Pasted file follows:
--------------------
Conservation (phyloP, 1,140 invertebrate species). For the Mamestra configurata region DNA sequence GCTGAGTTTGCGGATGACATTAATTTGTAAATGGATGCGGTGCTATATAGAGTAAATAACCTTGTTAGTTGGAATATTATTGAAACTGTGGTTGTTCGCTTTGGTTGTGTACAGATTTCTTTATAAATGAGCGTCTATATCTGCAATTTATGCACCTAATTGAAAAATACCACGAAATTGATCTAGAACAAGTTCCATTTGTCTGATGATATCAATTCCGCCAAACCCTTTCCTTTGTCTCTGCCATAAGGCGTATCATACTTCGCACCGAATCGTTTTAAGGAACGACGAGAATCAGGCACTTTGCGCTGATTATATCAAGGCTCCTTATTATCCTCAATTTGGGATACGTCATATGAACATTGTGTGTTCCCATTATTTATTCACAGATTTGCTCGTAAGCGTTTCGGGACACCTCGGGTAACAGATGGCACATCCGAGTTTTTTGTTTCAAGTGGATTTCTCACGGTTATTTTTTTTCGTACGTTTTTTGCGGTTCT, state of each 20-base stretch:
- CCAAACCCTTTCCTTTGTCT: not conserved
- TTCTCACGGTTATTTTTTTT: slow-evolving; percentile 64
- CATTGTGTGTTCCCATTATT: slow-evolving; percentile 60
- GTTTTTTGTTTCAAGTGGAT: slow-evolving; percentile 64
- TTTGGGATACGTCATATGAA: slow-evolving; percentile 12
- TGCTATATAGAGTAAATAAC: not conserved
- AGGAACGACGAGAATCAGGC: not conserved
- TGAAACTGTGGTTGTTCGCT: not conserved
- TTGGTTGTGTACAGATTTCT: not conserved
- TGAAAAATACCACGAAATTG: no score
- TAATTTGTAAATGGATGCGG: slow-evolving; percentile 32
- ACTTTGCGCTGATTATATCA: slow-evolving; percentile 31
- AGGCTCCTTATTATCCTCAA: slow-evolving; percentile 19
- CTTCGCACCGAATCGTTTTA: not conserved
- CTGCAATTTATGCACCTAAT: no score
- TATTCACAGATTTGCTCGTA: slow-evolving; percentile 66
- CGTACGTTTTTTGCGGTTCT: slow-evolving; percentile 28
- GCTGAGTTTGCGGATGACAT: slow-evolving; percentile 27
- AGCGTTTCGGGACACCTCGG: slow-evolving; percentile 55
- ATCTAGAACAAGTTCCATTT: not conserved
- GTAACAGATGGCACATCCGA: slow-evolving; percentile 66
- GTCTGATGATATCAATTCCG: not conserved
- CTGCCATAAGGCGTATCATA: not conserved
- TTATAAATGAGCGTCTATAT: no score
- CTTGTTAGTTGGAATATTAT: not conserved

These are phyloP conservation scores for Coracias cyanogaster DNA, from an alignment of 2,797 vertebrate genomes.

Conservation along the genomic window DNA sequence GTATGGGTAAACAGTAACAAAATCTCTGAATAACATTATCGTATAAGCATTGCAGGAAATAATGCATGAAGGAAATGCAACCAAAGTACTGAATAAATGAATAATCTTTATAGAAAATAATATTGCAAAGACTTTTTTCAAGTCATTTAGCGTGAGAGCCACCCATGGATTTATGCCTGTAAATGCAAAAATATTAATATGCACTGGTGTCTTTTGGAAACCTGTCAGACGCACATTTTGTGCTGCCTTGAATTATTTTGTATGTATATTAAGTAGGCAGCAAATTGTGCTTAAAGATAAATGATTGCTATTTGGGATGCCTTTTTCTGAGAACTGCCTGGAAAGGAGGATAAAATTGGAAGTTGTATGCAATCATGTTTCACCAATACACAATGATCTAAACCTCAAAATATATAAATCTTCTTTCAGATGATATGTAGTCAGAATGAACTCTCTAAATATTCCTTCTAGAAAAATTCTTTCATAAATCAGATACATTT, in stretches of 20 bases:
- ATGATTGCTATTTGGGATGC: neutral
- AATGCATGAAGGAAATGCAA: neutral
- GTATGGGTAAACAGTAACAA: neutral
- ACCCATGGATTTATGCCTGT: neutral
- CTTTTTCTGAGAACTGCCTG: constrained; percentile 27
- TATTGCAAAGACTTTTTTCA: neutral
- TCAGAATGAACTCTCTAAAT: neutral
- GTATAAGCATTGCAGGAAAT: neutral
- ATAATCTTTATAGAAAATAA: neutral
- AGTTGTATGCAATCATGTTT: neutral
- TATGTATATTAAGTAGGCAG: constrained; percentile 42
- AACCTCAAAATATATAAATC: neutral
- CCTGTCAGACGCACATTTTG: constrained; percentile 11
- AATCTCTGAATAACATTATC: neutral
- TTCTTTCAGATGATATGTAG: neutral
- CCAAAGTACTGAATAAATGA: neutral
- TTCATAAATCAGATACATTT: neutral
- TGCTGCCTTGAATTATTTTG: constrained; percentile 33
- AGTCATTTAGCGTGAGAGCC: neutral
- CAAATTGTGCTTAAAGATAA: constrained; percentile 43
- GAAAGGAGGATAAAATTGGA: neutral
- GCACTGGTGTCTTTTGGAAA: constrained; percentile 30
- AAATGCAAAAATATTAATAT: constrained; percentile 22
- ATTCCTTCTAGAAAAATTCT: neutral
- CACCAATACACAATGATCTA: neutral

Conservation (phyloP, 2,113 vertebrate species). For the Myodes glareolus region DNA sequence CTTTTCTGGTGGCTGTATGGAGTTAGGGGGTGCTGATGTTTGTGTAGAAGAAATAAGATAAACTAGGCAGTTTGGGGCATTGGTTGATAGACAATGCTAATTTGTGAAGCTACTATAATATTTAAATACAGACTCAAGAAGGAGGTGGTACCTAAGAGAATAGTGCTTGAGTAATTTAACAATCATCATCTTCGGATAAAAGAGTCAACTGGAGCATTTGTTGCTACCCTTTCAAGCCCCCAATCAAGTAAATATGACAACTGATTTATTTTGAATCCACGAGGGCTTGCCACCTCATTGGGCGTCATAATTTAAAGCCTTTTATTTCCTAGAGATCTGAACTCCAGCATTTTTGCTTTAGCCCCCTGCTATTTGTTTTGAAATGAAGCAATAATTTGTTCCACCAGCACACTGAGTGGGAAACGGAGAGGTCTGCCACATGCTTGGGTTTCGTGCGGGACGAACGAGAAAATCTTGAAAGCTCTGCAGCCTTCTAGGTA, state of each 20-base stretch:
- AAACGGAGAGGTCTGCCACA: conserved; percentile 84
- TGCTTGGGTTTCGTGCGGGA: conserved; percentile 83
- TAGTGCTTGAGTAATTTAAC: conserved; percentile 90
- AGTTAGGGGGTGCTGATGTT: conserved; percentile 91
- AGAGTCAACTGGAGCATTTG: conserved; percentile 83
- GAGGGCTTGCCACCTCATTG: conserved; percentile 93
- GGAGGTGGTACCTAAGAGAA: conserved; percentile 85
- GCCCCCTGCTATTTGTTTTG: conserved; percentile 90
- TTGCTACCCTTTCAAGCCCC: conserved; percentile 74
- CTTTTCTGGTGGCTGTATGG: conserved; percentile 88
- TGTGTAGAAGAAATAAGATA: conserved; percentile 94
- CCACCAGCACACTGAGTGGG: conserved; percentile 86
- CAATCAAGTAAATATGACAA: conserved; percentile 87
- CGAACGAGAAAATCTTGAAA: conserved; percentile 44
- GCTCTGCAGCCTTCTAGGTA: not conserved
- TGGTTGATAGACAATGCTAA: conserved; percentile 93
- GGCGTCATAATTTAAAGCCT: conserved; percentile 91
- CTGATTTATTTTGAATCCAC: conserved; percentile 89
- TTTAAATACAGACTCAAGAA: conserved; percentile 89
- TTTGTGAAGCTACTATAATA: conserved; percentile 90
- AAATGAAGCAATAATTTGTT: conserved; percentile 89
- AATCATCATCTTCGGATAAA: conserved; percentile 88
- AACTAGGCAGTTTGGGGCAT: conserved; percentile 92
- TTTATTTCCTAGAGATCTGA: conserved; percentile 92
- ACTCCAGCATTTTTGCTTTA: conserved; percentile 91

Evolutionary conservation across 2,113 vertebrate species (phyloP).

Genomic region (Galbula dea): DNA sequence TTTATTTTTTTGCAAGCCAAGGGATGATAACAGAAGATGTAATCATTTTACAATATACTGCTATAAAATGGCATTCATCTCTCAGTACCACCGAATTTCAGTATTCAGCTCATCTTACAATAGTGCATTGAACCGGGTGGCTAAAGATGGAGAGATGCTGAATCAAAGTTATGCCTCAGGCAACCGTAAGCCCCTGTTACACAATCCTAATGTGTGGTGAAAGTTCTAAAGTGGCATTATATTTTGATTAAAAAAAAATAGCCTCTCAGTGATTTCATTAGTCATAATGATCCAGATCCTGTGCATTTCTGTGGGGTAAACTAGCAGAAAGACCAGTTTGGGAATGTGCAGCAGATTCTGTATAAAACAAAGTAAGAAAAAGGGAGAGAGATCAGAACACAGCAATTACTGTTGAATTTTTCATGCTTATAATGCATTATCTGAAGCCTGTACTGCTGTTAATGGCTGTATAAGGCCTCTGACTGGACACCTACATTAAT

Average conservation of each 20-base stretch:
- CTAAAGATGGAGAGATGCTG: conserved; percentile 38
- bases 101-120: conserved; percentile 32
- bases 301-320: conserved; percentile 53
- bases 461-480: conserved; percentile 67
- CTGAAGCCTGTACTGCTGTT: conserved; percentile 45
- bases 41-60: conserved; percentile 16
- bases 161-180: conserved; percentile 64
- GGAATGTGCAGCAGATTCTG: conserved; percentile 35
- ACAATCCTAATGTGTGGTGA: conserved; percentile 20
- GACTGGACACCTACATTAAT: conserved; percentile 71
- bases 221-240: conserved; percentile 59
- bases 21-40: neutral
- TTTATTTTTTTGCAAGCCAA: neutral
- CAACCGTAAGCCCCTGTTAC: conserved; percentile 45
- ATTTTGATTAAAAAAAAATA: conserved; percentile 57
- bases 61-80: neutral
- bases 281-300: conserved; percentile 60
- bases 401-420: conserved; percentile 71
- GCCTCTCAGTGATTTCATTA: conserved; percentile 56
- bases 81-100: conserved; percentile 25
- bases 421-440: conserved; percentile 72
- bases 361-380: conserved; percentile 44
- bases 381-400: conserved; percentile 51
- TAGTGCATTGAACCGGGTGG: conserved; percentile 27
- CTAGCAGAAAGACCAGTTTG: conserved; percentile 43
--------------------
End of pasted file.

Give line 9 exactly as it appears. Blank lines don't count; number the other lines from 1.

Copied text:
- TGAAACTGTGGTTGTTCGCT: not conserved